establishment of the ordered universe willed by God, with a more perfect form of
justice among men. (65)
77. Nations are the architects of their own development, and they must bear
the burden of this work; but they cannot accomplish it if they live in isolation
from others. Regional mutual aid agreements among the poorer nations,
broader based programs of support for these nations, major alliances between
nations to coordinate these activitiesthese are the road signs that point
the way to national development and world peace.
Toward an Effective World Authority
78. Such international collaboration among the nations of the world
certainly calls for institutions that will promote, coordinate and direct it,
until a new juridical order is firmly established and fully ratified. We give
willing and wholehearted support to those public organizations that have already
joined in promoting the development of nations, and We ardently hope that they
will enjoy ever growing authority. As We told the United Nations General
Assembly in New York: "Your vocation is to bring not just some peoples but
all peoples together as brothers. . . Who can fail to see the need and
importance of thus gradually coming to the establishment of a world authority
capable of taking effective action on the juridical and political planes?"
Hope for the Future
79. Some would regard these hopes as vain flights of fancy. It may be that
these people are not realistic enough, and that they have not noticed that the
world is moving rapidly in a certain direction. Men are growing more anxious to
establish closer ties of brotherhood; despite their ignorance, their mistakes,
their offenses, and even their lapses into barbarism and their wanderings from
the path of salvation, they are slowly making their way to the Creator, even
without adverting to it.
This struggle toward a more human way of life certainly calls for hard work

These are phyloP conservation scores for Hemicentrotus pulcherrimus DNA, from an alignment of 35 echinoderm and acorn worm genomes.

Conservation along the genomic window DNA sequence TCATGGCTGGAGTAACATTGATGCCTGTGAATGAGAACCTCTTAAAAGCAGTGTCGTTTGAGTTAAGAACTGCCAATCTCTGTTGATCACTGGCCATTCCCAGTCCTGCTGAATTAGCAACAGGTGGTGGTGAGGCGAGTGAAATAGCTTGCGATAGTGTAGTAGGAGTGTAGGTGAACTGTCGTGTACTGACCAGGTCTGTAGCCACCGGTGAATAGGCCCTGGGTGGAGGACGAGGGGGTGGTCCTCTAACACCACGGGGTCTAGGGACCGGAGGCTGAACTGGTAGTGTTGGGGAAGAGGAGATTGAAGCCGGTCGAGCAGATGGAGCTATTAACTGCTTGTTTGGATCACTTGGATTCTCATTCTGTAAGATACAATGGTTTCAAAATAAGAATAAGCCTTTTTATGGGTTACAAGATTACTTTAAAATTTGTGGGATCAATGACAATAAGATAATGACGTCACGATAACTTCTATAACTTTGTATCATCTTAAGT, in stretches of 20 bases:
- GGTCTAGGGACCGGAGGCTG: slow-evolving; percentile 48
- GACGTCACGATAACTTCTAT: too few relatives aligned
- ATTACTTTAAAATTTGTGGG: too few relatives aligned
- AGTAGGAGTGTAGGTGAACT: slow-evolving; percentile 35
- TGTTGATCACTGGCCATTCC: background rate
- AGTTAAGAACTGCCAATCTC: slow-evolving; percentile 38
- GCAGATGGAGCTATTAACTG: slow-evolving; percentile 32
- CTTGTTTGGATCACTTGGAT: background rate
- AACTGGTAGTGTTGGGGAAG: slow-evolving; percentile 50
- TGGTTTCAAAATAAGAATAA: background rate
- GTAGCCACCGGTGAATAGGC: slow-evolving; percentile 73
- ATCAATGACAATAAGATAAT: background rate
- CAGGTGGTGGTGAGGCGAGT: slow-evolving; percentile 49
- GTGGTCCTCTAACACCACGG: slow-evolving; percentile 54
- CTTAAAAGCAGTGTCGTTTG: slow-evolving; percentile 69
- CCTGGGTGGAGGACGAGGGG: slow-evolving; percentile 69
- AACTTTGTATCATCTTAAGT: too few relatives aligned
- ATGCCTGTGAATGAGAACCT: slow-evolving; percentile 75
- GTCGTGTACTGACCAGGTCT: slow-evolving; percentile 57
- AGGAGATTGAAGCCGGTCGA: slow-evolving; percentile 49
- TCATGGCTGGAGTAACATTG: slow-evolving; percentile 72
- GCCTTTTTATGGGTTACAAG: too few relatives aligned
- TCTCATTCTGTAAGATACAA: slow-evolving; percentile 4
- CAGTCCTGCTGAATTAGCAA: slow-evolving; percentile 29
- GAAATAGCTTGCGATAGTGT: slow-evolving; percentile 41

and imposes difficult sacrifices. But even adversity, when endured for the sake
of one's brothers and out of love for them, can contribute greatly to human
progress. The Christian knows full well that when he unites himself with the
expiatory sacrifice of the Divine Savior, he helps greatly to build up the body
of Christ, (67) to assemble the People of God into the fullness of Christ.
A Final Appeal
80. We must travel this road together, united in minds and hearts. Hence We
feel it necessary to remind everyone of the seriousness of this issue in all its
dimensions, and to impress upon them the need for action. The moment for action
has reached a critical juncture. Can countless innocent children be saved? Can
countless destitute families obtain more human living conditions? Can world
peace and human civilization be preserved intact? Every individual and every
nation must face up to this issue, for it is their problem.
81. We appeal, first of all, to Our sons. In the developing nations and in
other countries lay people must consider it their task to improve the temporal
order. While the hierarchy has the role of teaching and authoritatively
interpreting the moral laws and precepts that apply in this matter, the laity
have the duty of using their own initiative and taking action in this areawithout
waiting passively for directives and precepts from others. They must try to
infuse a Christian spirit into people's mental outlook and daily behavior, into